Hang Son Doong, located near the Laos–Vietnam border, is the world's largest cave. Everything about it is on an epic scale: it's around nine kilometres (more than 5.5 miles) long, its largest chamber soars to a height of over 200 metres (660ft) and some of its stalagmites are 70 metres (230ft) tall. it's a space gigantic enough to squeeze in a few skyscrapers ... or perhaps park off a 747.

Cave -cam _2015_04_07
Screengrab/Ryan Deboot.

In Vietnamese, the name (roughly) means 'mountain river cave', and Hang Son Doong just happens to boast its own rapidly flowing underground river. And why stop there – there's a subterranean jungle, too. Thanks to a long-ago roof collapse that allowed sunlight to filter down into the depths, primeval-looking plants have been able to flourish beneath huge skylights, attracting monkeys, snakes and birds. Critters that might inhabit the cave's deeper reaches are just waiting to be studied.

Few people have been lucky enough to experience Hang Son Doong's hidden underground world – in fact, the cave was explored for the first time only recently, by British cavers in 2009. But even if cave exploration is not on your agenda, you can experience six minutes of vicarious wonder thanks to adventure and travel photographer Ryan Deboot, who took a camera drone along on his third visit to Hang Son Doong so he could truly capture its otherworldly beauty. (A few speck-like humans that feature in the resulting video will help you wrap your head around the cave's record-breaking scale.)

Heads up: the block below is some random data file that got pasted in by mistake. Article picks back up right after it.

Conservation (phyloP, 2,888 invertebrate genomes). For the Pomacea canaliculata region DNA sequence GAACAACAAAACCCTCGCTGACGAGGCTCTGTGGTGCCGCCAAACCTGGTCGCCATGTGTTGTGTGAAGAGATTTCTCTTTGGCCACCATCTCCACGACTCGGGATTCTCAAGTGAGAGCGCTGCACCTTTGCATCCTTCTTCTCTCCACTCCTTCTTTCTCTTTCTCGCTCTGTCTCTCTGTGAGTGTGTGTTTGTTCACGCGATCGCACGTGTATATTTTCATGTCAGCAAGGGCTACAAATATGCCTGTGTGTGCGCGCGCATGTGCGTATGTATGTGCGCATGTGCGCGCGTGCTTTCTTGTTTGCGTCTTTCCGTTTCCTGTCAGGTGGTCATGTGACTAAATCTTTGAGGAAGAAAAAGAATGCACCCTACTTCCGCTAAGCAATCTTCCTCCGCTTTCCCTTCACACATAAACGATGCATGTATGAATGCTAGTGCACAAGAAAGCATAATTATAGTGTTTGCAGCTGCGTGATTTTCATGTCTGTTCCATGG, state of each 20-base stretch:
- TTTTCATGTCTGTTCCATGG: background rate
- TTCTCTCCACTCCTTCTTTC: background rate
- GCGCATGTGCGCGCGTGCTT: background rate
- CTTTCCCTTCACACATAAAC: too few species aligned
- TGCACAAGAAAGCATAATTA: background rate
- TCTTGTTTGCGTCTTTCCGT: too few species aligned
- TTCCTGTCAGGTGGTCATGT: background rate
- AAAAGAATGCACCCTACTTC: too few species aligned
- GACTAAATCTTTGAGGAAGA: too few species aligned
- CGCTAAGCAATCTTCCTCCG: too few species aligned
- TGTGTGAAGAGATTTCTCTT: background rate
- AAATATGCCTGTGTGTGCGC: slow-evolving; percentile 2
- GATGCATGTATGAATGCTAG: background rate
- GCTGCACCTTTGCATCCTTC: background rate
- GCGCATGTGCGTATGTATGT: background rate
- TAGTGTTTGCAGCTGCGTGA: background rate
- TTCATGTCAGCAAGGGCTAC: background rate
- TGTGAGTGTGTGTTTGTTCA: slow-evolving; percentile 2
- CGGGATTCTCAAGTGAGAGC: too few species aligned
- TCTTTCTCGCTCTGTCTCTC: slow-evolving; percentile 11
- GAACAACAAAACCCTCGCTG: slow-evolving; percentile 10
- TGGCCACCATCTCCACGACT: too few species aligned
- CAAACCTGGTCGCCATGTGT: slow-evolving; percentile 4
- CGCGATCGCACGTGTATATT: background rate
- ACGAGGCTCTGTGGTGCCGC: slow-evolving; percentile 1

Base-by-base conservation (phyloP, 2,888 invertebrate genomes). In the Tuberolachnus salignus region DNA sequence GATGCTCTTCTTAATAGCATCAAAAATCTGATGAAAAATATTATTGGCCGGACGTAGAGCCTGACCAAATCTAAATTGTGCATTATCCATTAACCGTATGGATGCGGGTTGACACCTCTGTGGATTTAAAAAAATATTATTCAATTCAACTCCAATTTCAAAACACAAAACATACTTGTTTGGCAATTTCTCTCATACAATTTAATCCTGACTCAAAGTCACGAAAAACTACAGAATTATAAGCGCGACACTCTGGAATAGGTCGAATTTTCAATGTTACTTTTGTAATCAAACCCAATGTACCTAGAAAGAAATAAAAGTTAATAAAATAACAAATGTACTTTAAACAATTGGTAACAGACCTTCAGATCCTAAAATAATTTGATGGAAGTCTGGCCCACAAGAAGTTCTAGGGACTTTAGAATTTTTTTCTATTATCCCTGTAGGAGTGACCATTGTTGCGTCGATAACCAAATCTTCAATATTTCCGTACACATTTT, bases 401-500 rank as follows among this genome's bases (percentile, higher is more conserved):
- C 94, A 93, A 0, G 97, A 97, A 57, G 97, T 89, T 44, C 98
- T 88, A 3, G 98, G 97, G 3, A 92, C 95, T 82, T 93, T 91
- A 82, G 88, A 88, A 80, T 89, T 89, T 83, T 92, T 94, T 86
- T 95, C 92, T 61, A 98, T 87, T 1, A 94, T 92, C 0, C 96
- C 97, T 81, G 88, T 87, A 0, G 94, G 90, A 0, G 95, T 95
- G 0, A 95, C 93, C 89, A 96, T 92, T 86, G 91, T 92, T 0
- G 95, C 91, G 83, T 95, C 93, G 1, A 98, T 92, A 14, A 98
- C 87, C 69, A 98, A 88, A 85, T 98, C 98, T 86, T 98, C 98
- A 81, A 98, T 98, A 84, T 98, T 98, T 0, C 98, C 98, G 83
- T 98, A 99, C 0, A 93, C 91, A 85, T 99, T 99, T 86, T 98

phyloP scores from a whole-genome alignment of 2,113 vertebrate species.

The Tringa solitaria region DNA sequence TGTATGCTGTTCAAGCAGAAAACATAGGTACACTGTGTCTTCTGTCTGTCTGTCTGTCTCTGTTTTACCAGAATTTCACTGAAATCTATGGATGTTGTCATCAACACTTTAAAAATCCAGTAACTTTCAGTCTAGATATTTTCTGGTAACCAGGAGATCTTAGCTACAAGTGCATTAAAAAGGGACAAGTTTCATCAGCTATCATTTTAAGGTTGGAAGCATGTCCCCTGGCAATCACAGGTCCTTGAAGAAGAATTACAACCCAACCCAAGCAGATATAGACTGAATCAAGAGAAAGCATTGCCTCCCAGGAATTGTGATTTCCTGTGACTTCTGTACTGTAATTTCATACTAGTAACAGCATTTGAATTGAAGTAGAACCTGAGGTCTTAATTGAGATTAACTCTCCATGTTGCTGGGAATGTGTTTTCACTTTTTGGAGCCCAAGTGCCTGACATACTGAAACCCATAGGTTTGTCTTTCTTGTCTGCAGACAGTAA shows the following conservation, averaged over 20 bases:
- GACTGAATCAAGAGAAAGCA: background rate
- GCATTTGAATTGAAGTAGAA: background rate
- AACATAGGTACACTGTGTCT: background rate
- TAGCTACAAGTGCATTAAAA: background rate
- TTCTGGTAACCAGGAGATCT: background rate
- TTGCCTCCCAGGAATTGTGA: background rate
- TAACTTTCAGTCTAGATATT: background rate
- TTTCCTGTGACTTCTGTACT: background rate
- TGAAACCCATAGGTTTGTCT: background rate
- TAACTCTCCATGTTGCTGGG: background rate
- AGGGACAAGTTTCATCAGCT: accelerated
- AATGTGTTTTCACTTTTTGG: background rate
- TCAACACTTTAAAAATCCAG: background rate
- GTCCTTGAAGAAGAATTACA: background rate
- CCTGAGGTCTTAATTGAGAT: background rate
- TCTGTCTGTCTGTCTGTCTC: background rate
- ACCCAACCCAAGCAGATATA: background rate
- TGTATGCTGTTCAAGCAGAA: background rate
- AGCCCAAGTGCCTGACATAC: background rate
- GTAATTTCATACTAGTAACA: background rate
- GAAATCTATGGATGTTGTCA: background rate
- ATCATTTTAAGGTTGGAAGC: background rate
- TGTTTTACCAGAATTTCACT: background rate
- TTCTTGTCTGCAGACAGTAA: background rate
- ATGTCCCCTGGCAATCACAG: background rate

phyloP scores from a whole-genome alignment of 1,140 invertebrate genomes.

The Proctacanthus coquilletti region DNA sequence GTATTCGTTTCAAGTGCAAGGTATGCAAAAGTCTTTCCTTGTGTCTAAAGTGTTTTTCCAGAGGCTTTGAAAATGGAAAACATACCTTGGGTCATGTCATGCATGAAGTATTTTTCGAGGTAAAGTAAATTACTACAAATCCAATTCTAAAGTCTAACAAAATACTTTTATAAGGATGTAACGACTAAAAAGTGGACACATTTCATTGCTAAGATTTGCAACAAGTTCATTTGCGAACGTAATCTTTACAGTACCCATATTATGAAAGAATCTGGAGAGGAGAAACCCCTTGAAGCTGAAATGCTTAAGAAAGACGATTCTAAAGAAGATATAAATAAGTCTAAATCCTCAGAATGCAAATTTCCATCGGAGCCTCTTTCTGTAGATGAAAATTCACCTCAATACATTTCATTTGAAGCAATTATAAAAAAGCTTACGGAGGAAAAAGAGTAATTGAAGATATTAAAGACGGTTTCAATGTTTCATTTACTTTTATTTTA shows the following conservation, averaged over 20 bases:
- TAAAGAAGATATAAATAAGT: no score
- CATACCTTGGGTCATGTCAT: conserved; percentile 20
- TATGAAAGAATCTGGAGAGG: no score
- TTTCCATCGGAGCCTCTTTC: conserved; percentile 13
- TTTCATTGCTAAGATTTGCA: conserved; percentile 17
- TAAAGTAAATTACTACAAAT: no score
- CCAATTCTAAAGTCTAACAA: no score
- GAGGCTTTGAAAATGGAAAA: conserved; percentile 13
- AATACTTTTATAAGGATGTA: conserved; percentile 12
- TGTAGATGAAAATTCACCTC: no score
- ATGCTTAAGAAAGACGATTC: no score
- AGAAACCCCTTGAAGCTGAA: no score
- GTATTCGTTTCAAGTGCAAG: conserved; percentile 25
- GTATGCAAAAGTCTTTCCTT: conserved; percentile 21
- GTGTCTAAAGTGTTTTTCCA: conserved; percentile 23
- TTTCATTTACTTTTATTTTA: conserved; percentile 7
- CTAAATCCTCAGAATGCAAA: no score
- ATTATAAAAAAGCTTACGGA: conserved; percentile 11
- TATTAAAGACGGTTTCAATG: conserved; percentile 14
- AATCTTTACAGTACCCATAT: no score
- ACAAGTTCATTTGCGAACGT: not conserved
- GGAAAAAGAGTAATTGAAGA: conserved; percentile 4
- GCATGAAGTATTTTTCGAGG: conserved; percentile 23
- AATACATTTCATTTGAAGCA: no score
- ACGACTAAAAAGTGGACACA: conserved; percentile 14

"It’s incredibly difficult to put into words how amazing Hang Son Doong really is. From the sheer size of the cave to the two dolines [skylights] where plant life has started growing inside the cave. It is truly otherworldly and something that probably can’t be experienced anywhere else in the world," writes Deboodt on his blog.

Our wanderlust is kicking in.

Top header image: Screengrab/Ryan Deboot

H/t: Smith Journal